U.S. Trade Representative Katherine Tai and Mexico‘s Secretary of Economy Raquel Buenrostro agreed to continue consultations in the energy trade dispute initiated by both countries.
“Tai stressed the importance of moving quickly to address the issues in Mexico’s energy sector that the United States identified in its July 20, 2022 request for consultations under the T-MEC,” the U.S. Trade Representation (USTR) said in a statement.
Tai also commented on the importance of avoiding a disruption in U.S. corn exports and returning to a science- and risk-based regulatory approval process for all agricultural biotech products in Mexico.
The two officials concluded their first meeting, in a virtual format, on Thursday.
“(Tai and Buenrostro) committed to continue consultations and enable working groups between both countries, privileging continuous dialogue,” the Ministry of Economy said through its Twitter account.
Recently, the Mexican government has adopted several measures to favor the state-owned electric power company (CFE) and the state-owned oil and gas company (Pemex) at the expense of foreign investors, according to the USTR.
That is why the United States and Canada have activated the state-to-state dispute settlement mechanism under Chapter 31 of the U.S.-Mexico-Canada Agreement (T-MEC) by engaging in consultations with Mexico.
In the NAFTA renegotiations, the United States sought to preserve and strengthen investment, market access and state-owned enterprise disciplines that benefit energy production and transmission.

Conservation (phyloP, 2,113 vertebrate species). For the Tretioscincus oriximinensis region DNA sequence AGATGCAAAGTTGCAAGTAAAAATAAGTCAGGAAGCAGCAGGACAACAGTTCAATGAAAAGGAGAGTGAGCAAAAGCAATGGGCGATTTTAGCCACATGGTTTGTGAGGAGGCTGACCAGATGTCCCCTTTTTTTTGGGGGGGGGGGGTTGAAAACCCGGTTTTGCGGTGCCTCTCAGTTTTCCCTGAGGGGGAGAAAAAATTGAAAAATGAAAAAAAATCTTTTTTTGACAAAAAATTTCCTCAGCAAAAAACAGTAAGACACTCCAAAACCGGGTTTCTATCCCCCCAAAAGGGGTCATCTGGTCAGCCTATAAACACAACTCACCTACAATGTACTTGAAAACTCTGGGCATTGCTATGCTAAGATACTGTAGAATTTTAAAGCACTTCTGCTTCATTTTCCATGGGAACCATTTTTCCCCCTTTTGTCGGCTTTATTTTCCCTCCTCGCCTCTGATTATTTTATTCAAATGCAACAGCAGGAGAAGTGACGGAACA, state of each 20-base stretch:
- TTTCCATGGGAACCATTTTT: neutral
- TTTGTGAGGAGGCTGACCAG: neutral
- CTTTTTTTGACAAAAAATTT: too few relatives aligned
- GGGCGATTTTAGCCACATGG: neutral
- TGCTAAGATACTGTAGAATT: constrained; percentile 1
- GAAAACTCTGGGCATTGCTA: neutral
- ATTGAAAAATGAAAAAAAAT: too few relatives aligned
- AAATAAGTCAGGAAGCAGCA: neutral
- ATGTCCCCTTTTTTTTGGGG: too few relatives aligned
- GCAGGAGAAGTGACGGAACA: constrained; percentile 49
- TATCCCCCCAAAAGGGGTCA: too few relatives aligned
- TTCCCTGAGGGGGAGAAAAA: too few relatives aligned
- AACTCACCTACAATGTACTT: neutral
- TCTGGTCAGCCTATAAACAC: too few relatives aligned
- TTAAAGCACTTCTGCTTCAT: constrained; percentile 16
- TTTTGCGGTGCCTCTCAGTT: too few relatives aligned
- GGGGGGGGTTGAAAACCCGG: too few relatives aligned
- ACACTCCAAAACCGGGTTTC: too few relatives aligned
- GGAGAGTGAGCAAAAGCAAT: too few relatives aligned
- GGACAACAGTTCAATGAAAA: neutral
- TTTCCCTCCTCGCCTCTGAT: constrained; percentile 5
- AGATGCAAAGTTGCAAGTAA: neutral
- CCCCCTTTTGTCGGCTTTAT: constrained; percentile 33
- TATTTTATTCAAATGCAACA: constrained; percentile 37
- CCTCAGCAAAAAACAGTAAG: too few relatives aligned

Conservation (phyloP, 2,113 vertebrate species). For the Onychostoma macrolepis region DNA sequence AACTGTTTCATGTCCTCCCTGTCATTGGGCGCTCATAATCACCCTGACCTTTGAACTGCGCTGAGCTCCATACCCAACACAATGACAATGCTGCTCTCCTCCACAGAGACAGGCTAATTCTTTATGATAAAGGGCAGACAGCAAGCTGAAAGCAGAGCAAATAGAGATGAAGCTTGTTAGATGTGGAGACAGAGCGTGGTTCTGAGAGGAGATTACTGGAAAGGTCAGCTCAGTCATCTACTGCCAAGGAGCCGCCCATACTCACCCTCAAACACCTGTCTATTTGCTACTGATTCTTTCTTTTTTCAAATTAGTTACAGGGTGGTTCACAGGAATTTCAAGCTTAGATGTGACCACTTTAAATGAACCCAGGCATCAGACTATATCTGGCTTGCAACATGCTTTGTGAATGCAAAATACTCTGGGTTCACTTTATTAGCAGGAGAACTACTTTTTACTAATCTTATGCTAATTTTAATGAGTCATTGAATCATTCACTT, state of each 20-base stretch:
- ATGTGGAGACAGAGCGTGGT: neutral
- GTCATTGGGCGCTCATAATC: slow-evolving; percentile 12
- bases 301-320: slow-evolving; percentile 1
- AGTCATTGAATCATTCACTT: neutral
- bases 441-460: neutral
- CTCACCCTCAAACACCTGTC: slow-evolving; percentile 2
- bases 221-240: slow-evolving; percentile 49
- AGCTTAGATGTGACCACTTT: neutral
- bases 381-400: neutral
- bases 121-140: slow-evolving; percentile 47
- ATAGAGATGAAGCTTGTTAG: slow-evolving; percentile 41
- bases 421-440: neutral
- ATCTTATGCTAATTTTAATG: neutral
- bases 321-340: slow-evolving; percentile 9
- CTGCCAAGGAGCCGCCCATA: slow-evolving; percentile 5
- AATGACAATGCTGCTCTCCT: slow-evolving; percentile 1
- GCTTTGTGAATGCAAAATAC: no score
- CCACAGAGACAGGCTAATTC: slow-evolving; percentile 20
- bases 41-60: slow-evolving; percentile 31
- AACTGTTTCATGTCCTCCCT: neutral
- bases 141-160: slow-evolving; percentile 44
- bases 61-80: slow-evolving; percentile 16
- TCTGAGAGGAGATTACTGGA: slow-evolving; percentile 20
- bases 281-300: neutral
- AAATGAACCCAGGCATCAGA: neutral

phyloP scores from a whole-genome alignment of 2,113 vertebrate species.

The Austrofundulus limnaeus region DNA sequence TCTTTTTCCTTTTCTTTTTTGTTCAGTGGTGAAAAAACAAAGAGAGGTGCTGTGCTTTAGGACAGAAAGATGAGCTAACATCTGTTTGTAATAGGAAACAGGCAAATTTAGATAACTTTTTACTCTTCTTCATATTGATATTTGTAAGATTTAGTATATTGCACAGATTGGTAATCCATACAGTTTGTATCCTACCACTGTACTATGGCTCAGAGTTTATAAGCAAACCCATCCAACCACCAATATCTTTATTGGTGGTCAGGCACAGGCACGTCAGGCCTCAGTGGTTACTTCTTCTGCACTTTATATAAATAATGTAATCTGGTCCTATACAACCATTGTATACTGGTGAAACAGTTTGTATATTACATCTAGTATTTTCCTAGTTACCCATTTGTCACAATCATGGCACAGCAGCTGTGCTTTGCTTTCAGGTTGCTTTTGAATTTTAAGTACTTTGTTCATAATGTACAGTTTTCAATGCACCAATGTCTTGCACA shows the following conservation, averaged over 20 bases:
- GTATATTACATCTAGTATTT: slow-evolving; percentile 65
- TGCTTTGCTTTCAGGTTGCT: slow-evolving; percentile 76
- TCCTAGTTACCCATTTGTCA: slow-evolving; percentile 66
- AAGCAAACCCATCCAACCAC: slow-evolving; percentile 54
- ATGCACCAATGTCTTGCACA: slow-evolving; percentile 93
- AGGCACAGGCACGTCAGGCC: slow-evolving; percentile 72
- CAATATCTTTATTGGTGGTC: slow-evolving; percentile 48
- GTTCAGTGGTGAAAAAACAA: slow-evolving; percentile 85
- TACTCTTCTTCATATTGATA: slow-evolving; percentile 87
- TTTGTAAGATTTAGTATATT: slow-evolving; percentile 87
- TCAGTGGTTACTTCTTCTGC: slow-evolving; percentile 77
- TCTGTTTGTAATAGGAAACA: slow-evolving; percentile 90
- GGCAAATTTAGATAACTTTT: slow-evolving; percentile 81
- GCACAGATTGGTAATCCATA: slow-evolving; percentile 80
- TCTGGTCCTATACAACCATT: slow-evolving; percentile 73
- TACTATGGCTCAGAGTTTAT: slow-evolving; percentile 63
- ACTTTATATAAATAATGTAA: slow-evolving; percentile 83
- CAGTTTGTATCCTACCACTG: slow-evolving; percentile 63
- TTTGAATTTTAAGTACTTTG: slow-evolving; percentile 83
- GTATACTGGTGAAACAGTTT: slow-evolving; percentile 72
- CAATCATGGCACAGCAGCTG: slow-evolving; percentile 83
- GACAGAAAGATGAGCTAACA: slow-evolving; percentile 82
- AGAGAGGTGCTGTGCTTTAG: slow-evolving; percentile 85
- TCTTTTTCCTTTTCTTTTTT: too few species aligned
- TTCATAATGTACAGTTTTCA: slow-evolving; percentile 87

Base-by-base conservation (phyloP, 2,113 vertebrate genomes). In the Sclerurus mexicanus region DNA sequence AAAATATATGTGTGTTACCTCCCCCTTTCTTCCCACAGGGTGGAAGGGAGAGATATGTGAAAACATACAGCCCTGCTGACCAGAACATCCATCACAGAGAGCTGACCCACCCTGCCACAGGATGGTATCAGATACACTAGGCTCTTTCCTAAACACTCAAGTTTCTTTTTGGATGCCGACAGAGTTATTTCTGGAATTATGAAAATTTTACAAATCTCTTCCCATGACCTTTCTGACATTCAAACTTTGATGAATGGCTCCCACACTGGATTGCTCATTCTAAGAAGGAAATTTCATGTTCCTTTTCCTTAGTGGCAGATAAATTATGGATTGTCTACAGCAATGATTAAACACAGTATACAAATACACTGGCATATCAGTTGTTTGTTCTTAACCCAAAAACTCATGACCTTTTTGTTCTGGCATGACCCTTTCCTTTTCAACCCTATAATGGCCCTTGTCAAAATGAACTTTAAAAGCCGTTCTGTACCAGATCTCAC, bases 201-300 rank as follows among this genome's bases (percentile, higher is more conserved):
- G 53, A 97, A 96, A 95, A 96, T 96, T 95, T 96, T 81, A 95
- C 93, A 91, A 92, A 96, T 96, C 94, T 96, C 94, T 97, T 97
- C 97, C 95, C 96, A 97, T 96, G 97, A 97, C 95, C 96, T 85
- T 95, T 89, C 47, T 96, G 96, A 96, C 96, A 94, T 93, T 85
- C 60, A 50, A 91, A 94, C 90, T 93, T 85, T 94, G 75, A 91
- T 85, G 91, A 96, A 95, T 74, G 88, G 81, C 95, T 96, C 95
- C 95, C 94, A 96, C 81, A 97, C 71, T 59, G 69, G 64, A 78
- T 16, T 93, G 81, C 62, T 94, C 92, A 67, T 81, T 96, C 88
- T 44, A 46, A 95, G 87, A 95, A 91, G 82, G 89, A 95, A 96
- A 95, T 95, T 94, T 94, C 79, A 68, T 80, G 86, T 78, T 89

In addition, the negotiating objectives stated that the United States supported North American energy security and independence and promoted the continuation of energy market opening reforms.
Mexico specifically called for a modernization of NAFTA’s energy provisions.
The T-MEC maintains recognition of Mexico’s national ownership of all hydrocarbons.
The treaty also maintains dispute settlement between the United States and Mexico regarding government contracts in the energy and other sectors.
The T-MEC will end ISDS for disputes between the United States and Canada, as well as those between Mexico and Canada.
Some observers say that the stakes were high for the North American oil and gas industry during the T-MEC negotiations, especially with respect to Mexico as an energy market for the United States.
Although Mexico was traditionally a net exporter of hydrocarbons to the United States, the United States has a trade surplus in energy trade with Mexico as a result of declining Mexican oil production, declining oil prices, and increasing U.S. exports of natural gas and refined oil to Mexico.
The growth in U.S. exports is largely due to Mexico’s reforms, which have boosted U.S. investment in natural gas-fired electricity generation and in the retail gasoline market.